One of my great regrets from our trip to Scotland in 2018 is that while on the Speyside I didn’t stop in at Benromach. I hope to remedy that at some time in the future when international travel will be less complicated. I’ve really enjoyed everything I’ve had from the distillery since it was taken over by Gordon & Macphail—their brand of non-phenolic Highland smoke is very nice indeed. Which is not to suggest that I’ve tried so very much of their whisky. But I really liked this 9 yo bottled for Costco in San Diego; and more to the point I really liked this 8 yo bottled for the Whisky Exchange and this release of the Benromach Peat Smoke, More to the point because like those latter two releases this one—distilled in 2009 and bottled in 2020—features sherry cask maturation. In this case it’s not a single cask release (like the TWE bottle) or exclusively from sherry casks (like the Peat Smoke). My understanding is that it was put together from 29 casks, some first-fill bourbon and some first-fill oloroso sherry. The colour of the bottle would suggest the sherry casks had more to say. Let’s see if that’s borne out in the glass. And no, I’ve not had any of the previous batches of the Cask Strength (I believe this was the first release in this bottle design). None of these have come to the US as far as I know. I hope that will change.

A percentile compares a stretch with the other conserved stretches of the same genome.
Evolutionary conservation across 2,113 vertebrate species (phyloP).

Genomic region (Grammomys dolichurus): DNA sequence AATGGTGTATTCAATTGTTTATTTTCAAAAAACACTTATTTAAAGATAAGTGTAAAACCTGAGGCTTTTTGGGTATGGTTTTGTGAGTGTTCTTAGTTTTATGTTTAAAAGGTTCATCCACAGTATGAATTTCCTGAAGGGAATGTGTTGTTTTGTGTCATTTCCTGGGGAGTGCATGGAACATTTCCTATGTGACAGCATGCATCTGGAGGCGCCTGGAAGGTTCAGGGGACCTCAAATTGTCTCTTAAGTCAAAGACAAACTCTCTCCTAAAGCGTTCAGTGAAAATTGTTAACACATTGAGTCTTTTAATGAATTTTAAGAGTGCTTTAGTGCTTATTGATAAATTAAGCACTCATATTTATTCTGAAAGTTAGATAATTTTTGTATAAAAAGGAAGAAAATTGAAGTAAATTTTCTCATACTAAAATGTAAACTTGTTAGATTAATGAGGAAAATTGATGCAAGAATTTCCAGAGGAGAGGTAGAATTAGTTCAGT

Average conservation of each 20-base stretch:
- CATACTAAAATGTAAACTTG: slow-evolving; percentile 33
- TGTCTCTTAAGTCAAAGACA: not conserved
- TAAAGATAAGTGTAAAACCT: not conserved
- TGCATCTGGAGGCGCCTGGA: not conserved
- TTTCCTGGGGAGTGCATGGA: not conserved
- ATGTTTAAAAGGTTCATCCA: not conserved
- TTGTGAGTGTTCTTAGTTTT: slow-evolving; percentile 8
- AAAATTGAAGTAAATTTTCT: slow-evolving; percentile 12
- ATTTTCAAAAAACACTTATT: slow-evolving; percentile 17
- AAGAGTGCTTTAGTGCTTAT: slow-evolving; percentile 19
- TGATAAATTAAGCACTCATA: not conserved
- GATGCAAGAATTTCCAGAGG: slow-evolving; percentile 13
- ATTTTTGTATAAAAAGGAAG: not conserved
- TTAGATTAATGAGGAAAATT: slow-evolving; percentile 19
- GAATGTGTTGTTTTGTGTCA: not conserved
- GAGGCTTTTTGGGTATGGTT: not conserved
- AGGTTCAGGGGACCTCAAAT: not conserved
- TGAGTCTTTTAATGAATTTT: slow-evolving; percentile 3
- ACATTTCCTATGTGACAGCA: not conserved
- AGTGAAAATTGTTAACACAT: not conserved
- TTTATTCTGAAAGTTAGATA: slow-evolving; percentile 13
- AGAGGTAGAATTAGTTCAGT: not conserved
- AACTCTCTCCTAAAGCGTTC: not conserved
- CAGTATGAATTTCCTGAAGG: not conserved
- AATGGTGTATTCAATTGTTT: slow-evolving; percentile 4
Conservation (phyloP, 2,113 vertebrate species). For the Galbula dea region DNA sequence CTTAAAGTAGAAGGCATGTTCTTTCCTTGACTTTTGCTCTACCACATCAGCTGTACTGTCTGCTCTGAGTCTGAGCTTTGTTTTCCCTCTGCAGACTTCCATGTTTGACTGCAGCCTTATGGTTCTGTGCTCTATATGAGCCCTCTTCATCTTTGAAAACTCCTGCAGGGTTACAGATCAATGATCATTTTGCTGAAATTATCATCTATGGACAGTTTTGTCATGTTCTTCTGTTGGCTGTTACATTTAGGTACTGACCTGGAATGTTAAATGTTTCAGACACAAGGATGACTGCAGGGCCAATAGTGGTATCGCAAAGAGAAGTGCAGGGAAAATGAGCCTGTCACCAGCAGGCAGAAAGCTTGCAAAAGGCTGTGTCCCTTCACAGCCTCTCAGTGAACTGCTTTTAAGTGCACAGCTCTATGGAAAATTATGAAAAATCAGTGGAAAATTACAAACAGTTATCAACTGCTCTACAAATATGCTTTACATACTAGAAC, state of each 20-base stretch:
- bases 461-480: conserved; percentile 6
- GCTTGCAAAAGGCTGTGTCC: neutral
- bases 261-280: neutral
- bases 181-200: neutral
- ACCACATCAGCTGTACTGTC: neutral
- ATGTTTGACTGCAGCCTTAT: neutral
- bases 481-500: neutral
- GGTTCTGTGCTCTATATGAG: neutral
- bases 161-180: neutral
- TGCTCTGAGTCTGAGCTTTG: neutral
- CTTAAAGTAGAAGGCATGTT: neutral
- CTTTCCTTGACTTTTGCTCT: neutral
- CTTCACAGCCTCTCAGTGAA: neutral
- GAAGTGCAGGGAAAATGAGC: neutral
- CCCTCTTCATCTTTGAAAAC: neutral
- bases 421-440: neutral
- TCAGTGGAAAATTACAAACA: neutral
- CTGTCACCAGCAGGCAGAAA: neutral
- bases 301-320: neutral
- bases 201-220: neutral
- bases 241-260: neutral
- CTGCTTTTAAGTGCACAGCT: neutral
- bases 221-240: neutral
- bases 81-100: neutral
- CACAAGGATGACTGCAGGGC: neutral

Benromach Cask Strength, Batch 04 (57.2%; from my own bottle)
Nose: Charred oak, barbecued pork, sweet pipe tobacco. As it sits the smoke gets meatier and there’s a hint of something that was once alive now decomposing in wet undergrowth. With time there’s some dried orange peel and then quite a bit of apricot. A few drops of water and the citrus brightens and melds with the apricot; quite a bit of toffee now and some milky coffee.
Palate: Comes in with the meaty and sweet notes in the lead. Remarkably approachable at full strength with a rich texture. The smoke builds as I swallow. The oak expands a bit as it sits, and the pencil lead from the finish pops out earlier, but the sweet and meaty notes are still dominant. With more time still the sweet notes oscillate between charred pork and toffee and there’s some dark chocolate; the fruit from the nose doesn’t quite make it through here. Water pushes the smoke and oak back and brings out the citrus (orange).
Long. The smoke continues to build getting ashy as it goes; there’s some graphite/pencil lead too now. More char with time and the orange peel from the nose finally shows up. As on the palate with water.
Comments: I don’t know what the vatting formula was but the sherry casks are clearly dominant. Anyway, this is very good and I wish it were available in the US. These notes were taken from the third pour from the bottle. I look forward to seeing how it develops with more air in the bottle.
Rating: 88 points.